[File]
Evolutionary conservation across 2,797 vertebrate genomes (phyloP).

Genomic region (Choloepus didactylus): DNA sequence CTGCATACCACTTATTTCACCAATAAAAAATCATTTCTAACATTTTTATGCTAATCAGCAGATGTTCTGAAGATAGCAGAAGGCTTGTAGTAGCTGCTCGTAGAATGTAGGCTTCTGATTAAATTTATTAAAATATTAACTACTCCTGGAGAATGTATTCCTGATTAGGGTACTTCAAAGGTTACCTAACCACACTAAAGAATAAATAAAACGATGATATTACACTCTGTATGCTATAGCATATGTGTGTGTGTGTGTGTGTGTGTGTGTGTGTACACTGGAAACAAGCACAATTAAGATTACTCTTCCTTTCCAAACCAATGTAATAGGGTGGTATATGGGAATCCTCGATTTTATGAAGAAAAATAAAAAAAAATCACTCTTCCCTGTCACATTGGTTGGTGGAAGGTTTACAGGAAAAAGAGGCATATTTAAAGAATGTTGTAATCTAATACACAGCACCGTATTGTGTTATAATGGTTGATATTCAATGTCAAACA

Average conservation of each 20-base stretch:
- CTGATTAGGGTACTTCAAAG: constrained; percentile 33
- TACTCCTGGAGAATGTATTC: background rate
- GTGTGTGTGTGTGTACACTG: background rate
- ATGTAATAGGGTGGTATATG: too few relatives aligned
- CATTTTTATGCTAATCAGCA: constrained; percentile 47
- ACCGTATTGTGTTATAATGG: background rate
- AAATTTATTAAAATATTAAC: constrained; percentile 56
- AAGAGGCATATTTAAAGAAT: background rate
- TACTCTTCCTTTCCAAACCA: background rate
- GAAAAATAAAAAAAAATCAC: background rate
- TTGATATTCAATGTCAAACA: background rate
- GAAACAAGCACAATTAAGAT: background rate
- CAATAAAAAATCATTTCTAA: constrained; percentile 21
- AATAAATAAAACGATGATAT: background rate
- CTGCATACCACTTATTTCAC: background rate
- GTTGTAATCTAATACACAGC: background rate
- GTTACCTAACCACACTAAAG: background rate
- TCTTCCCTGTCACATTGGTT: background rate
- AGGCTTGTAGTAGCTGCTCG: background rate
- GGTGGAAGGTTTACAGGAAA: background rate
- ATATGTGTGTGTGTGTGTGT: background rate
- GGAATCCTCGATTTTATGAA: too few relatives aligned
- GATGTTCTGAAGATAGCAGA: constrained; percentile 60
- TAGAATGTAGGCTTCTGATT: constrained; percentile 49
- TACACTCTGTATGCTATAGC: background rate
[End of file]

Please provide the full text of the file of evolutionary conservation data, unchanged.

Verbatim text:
Evolutionary conservation across 2,797 vertebrate genomes (phyloP).

Genomic region (Choloepus didactylus): DNA sequence CTGCATACCACTTATTTCACCAATAAAAAATCATTTCTAACATTTTTATGCTAATCAGCAGATGTTCTGAAGATAGCAGAAGGCTTGTAGTAGCTGCTCGTAGAATGTAGGCTTCTGATTAAATTTATTAAAATATTAACTACTCCTGGAGAATGTATTCCTGATTAGGGTACTTCAAAGGTTACCTAACCACACTAAAGAATAAATAAAACGATGATATTACACTCTGTATGCTATAGCATATGTGTGTGTGTGTGTGTGTGTGTGTGTGTGTACACTGGAAACAAGCACAATTAAGATTACTCTTCCTTTCCAAACCAATGTAATAGGGTGGTATATGGGAATCCTCGATTTTATGAAGAAAAATAAAAAAAAATCACTCTTCCCTGTCACATTGGTTGGTGGAAGGTTTACAGGAAAAAGAGGCATATTTAAAGAATGTTGTAATCTAATACACAGCACCGTATTGTGTTATAATGGTTGATATTCAATGTCAAACA

Average conservation of each 20-base stretch:
- CTGATTAGGGTACTTCAAAG: constrained; percentile 33
- TACTCCTGGAGAATGTATTC: background rate
- GTGTGTGTGTGTGTACACTG: background rate
- ATGTAATAGGGTGGTATATG: too few relatives aligned
- CATTTTTATGCTAATCAGCA: constrained; percentile 47
- ACCGTATTGTGTTATAATGG: background rate
- AAATTTATTAAAATATTAAC: constrained; percentile 56
- AAGAGGCATATTTAAAGAAT: background rate
- TACTCTTCCTTTCCAAACCA: background rate
- GAAAAATAAAAAAAAATCAC: background rate
- TTGATATTCAATGTCAAACA: background rate
- GAAACAAGCACAATTAAGAT: background rate
- CAATAAAAAATCATTTCTAA: constrained; percentile 21
- AATAAATAAAACGATGATAT: background rate
- CTGCATACCACTTATTTCAC: background rate
- GTTGTAATCTAATACACAGC: background rate
- GTTACCTAACCACACTAAAG: background rate
- TCTTCCCTGTCACATTGGTT: background rate
- AGGCTTGTAGTAGCTGCTCG: background rate
- GGTGGAAGGTTTACAGGAAA: background rate
- ATATGTGTGTGTGTGTGTGT: background rate
- GGAATCCTCGATTTTATGAA: too few relatives aligned
- GATGTTCTGAAGATAGCAGA: constrained; percentile 60
- TAGAATGTAGGCTTCTGATT: constrained; percentile 49
- TACACTCTGTATGCTATAGC: background rate